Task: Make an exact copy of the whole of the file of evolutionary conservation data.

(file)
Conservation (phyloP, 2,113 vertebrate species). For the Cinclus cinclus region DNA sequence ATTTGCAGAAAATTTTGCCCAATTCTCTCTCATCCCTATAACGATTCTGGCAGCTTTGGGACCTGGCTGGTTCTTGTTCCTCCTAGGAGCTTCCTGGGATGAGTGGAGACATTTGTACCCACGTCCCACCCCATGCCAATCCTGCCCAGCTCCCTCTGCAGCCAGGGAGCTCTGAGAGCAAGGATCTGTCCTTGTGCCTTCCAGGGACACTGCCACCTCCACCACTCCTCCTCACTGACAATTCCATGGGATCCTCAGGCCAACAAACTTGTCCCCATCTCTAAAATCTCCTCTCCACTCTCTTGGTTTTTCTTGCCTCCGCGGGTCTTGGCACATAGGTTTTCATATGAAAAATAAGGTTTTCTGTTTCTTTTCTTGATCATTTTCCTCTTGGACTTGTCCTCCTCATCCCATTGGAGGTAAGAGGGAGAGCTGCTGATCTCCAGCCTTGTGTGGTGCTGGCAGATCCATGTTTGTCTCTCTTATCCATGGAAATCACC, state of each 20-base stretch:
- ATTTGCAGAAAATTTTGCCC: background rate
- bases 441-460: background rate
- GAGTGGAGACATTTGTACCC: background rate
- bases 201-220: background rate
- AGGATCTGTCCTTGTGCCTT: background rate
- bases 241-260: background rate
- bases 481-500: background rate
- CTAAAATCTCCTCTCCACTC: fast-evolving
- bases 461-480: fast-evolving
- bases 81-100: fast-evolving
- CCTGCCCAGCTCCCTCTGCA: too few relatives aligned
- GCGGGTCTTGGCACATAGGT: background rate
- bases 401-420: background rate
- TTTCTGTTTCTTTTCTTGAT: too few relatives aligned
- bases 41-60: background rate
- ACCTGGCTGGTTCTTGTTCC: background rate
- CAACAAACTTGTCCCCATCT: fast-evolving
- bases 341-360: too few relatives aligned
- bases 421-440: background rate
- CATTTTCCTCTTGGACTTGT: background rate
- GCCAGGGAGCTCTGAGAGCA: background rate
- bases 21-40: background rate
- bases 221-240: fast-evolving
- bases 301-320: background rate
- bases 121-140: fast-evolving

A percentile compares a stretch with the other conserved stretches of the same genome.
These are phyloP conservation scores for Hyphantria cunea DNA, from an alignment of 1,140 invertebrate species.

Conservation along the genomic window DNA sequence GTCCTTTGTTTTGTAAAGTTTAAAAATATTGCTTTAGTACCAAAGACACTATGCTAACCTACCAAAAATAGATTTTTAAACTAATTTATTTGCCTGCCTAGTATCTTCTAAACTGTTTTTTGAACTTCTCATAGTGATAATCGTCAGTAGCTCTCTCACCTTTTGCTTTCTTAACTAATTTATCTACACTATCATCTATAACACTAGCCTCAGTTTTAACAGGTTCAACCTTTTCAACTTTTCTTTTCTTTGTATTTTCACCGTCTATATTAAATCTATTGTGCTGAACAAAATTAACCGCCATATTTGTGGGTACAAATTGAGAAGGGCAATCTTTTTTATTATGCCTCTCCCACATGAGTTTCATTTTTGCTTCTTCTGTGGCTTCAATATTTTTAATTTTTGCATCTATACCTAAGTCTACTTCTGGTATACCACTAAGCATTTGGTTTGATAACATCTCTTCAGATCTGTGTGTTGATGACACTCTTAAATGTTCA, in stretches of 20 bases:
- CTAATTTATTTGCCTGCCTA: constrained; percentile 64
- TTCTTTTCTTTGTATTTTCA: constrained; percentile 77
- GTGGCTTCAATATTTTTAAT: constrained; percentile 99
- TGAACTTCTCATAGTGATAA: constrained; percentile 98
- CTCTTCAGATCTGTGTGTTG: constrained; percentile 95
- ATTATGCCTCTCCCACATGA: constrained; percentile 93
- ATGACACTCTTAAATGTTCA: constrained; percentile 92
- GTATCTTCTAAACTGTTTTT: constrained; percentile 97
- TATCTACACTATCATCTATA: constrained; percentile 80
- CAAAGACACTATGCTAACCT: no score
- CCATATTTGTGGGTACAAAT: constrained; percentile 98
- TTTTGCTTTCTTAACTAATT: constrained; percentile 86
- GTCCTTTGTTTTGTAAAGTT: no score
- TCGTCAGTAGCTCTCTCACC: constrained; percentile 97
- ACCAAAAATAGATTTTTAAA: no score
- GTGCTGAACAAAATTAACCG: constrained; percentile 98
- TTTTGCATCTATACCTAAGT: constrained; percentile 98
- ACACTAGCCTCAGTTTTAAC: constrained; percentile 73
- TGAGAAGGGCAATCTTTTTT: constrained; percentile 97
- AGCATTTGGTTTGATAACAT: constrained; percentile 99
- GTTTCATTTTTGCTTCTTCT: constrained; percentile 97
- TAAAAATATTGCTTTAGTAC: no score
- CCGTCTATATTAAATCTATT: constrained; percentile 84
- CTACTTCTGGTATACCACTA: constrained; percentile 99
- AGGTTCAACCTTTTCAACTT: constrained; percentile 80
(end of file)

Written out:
Conservation (phyloP, 2,113 vertebrate species). For the Cinclus cinclus region DNA sequence ATTTGCAGAAAATTTTGCCCAATTCTCTCTCATCCCTATAACGATTCTGGCAGCTTTGGGACCTGGCTGGTTCTTGTTCCTCCTAGGAGCTTCCTGGGATGAGTGGAGACATTTGTACCCACGTCCCACCCCATGCCAATCCTGCCCAGCTCCCTCTGCAGCCAGGGAGCTCTGAGAGCAAGGATCTGTCCTTGTGCCTTCCAGGGACACTGCCACCTCCACCACTCCTCCTCACTGACAATTCCATGGGATCCTCAGGCCAACAAACTTGTCCCCATCTCTAAAATCTCCTCTCCACTCTCTTGGTTTTTCTTGCCTCCGCGGGTCTTGGCACATAGGTTTTCATATGAAAAATAAGGTTTTCTGTTTCTTTTCTTGATCATTTTCCTCTTGGACTTGTCCTCCTCATCCCATTGGAGGTAAGAGGGAGAGCTGCTGATCTCCAGCCTTGTGTGGTGCTGGCAGATCCATGTTTGTCTCTCTTATCCATGGAAATCACC, state of each 20-base stretch:
- ATTTGCAGAAAATTTTGCCC: background rate
- bases 441-460: background rate
- GAGTGGAGACATTTGTACCC: background rate
- bases 201-220: background rate
- AGGATCTGTCCTTGTGCCTT: background rate
- bases 241-260: background rate
- bases 481-500: background rate
- CTAAAATCTCCTCTCCACTC: fast-evolving
- bases 461-480: fast-evolving
- bases 81-100: fast-evolving
- CCTGCCCAGCTCCCTCTGCA: too few relatives aligned
- GCGGGTCTTGGCACATAGGT: background rate
- bases 401-420: background rate
- TTTCTGTTTCTTTTCTTGAT: too few relatives aligned
- bases 41-60: background rate
- ACCTGGCTGGTTCTTGTTCC: background rate
- CAACAAACTTGTCCCCATCT: fast-evolving
- bases 341-360: too few relatives aligned
- bases 421-440: background rate
- CATTTTCCTCTTGGACTTGT: background rate
- GCCAGGGAGCTCTGAGAGCA: background rate
- bases 21-40: background rate
- bases 221-240: fast-evolving
- bases 301-320: background rate
- bases 121-140: fast-evolving

A percentile compares a stretch with the other conserved stretches of the same genome.
These are phyloP conservation scores for Hyphantria cunea DNA, from an alignment of 1,140 invertebrate species.

Conservation along the genomic window DNA sequence GTCCTTTGTTTTGTAAAGTTTAAAAATATTGCTTTAGTACCAAAGACACTATGCTAACCTACCAAAAATAGATTTTTAAACTAATTTATTTGCCTGCCTAGTATCTTCTAAACTGTTTTTTGAACTTCTCATAGTGATAATCGTCAGTAGCTCTCTCACCTTTTGCTTTCTTAACTAATTTATCTACACTATCATCTATAACACTAGCCTCAGTTTTAACAGGTTCAACCTTTTCAACTTTTCTTTTCTTTGTATTTTCACCGTCTATATTAAATCTATTGTGCTGAACAAAATTAACCGCCATATTTGTGGGTACAAATTGAGAAGGGCAATCTTTTTTATTATGCCTCTCCCACATGAGTTTCATTTTTGCTTCTTCTGTGGCTTCAATATTTTTAATTTTTGCATCTATACCTAAGTCTACTTCTGGTATACCACTAAGCATTTGGTTTGATAACATCTCTTCAGATCTGTGTGTTGATGACACTCTTAAATGTTCA, in stretches of 20 bases:
- CTAATTTATTTGCCTGCCTA: constrained; percentile 64
- TTCTTTTCTTTGTATTTTCA: constrained; percentile 77
- GTGGCTTCAATATTTTTAAT: constrained; percentile 99
- TGAACTTCTCATAGTGATAA: constrained; percentile 98
- CTCTTCAGATCTGTGTGTTG: constrained; percentile 95
- ATTATGCCTCTCCCACATGA: constrained; percentile 93
- ATGACACTCTTAAATGTTCA: constrained; percentile 92
- GTATCTTCTAAACTGTTTTT: constrained; percentile 97
- TATCTACACTATCATCTATA: constrained; percentile 80
- CAAAGACACTATGCTAACCT: no score
- CCATATTTGTGGGTACAAAT: constrained; percentile 98
- TTTTGCTTTCTTAACTAATT: constrained; percentile 86
- GTCCTTTGTTTTGTAAAGTT: no score
- TCGTCAGTAGCTCTCTCACC: constrained; percentile 97
- ACCAAAAATAGATTTTTAAA: no score
- GTGCTGAACAAAATTAACCG: constrained; percentile 98
- TTTTGCATCTATACCTAAGT: constrained; percentile 98
- ACACTAGCCTCAGTTTTAAC: constrained; percentile 73
- TGAGAAGGGCAATCTTTTTT: constrained; percentile 97
- AGCATTTGGTTTGATAACAT: constrained; percentile 99
- GTTTCATTTTTGCTTCTTCT: constrained; percentile 97
- TAAAAATATTGCTTTAGTAC: no score
- CCGTCTATATTAAATCTATT: constrained; percentile 84
- CTACTTCTGGTATACCACTA: constrained; percentile 99
- AGGTTCAACCTTTTCAACTT: constrained; percentile 80